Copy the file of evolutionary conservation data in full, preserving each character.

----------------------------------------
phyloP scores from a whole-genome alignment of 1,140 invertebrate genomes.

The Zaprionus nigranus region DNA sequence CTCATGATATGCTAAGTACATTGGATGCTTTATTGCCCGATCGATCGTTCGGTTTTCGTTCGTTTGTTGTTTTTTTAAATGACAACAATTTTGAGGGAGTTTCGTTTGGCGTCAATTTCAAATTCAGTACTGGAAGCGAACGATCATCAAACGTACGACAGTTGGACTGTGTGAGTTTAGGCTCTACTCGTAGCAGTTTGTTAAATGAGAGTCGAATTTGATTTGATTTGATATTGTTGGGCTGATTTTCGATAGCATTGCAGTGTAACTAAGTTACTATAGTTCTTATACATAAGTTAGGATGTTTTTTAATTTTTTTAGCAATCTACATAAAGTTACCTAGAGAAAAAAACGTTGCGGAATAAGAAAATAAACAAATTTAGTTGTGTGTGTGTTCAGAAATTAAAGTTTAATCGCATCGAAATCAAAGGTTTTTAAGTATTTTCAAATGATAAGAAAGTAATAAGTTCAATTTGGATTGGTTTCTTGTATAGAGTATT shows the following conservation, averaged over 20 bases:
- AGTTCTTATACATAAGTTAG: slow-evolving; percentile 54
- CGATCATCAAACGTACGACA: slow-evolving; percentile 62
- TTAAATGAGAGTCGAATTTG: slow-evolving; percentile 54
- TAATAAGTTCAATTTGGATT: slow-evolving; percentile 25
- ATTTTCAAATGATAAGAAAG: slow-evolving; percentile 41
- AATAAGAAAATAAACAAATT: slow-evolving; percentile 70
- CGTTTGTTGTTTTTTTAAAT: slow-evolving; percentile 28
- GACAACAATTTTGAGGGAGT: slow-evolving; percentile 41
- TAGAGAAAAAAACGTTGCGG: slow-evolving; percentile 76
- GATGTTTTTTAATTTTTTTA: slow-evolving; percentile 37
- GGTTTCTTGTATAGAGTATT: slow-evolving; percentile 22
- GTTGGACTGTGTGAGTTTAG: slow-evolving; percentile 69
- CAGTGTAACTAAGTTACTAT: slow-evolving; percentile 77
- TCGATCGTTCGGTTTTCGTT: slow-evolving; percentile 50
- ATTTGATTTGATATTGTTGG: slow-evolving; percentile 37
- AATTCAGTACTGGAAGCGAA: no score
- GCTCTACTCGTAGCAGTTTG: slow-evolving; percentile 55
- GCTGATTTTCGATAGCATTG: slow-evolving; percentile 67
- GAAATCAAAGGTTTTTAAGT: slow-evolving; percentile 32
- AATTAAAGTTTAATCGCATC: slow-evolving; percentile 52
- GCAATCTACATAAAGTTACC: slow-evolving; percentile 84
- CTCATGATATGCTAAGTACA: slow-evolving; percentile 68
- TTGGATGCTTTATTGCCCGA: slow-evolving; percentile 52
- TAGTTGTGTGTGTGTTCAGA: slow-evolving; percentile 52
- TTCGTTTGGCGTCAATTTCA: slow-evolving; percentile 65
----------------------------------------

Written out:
phyloP scores from a whole-genome alignment of 1,140 invertebrate genomes.

The Zaprionus nigranus region DNA sequence CTCATGATATGCTAAGTACATTGGATGCTTTATTGCCCGATCGATCGTTCGGTTTTCGTTCGTTTGTTGTTTTTTTAAATGACAACAATTTTGAGGGAGTTTCGTTTGGCGTCAATTTCAAATTCAGTACTGGAAGCGAACGATCATCAAACGTACGACAGTTGGACTGTGTGAGTTTAGGCTCTACTCGTAGCAGTTTGTTAAATGAGAGTCGAATTTGATTTGATTTGATATTGTTGGGCTGATTTTCGATAGCATTGCAGTGTAACTAAGTTACTATAGTTCTTATACATAAGTTAGGATGTTTTTTAATTTTTTTAGCAATCTACATAAAGTTACCTAGAGAAAAAAACGTTGCGGAATAAGAAAATAAACAAATTTAGTTGTGTGTGTGTTCAGAAATTAAAGTTTAATCGCATCGAAATCAAAGGTTTTTAAGTATTTTCAAATGATAAGAAAGTAATAAGTTCAATTTGGATTGGTTTCTTGTATAGAGTATT shows the following conservation, averaged over 20 bases:
- AGTTCTTATACATAAGTTAG: slow-evolving; percentile 54
- CGATCATCAAACGTACGACA: slow-evolving; percentile 62
- TTAAATGAGAGTCGAATTTG: slow-evolving; percentile 54
- TAATAAGTTCAATTTGGATT: slow-evolving; percentile 25
- ATTTTCAAATGATAAGAAAG: slow-evolving; percentile 41
- AATAAGAAAATAAACAAATT: slow-evolving; percentile 70
- CGTTTGTTGTTTTTTTAAAT: slow-evolving; percentile 28
- GACAACAATTTTGAGGGAGT: slow-evolving; percentile 41
- TAGAGAAAAAAACGTTGCGG: slow-evolving; percentile 76
- GATGTTTTTTAATTTTTTTA: slow-evolving; percentile 37
- GGTTTCTTGTATAGAGTATT: slow-evolving; percentile 22
- GTTGGACTGTGTGAGTTTAG: slow-evolving; percentile 69
- CAGTGTAACTAAGTTACTAT: slow-evolving; percentile 77
- TCGATCGTTCGGTTTTCGTT: slow-evolving; percentile 50
- ATTTGATTTGATATTGTTGG: slow-evolving; percentile 37
- AATTCAGTACTGGAAGCGAA: no score
- GCTCTACTCGTAGCAGTTTG: slow-evolving; percentile 55
- GCTGATTTTCGATAGCATTG: slow-evolving; percentile 67
- GAAATCAAAGGTTTTTAAGT: slow-evolving; percentile 32
- AATTAAAGTTTAATCGCATC: slow-evolving; percentile 52
- GCAATCTACATAAAGTTACC: slow-evolving; percentile 84
- CTCATGATATGCTAAGTACA: slow-evolving; percentile 68
- TTGGATGCTTTATTGCCCGA: slow-evolving; percentile 52
- TAGTTGTGTGTGTGTTCAGA: slow-evolving; percentile 52
- TTCGTTTGGCGTCAATTTCA: slow-evolving; percentile 65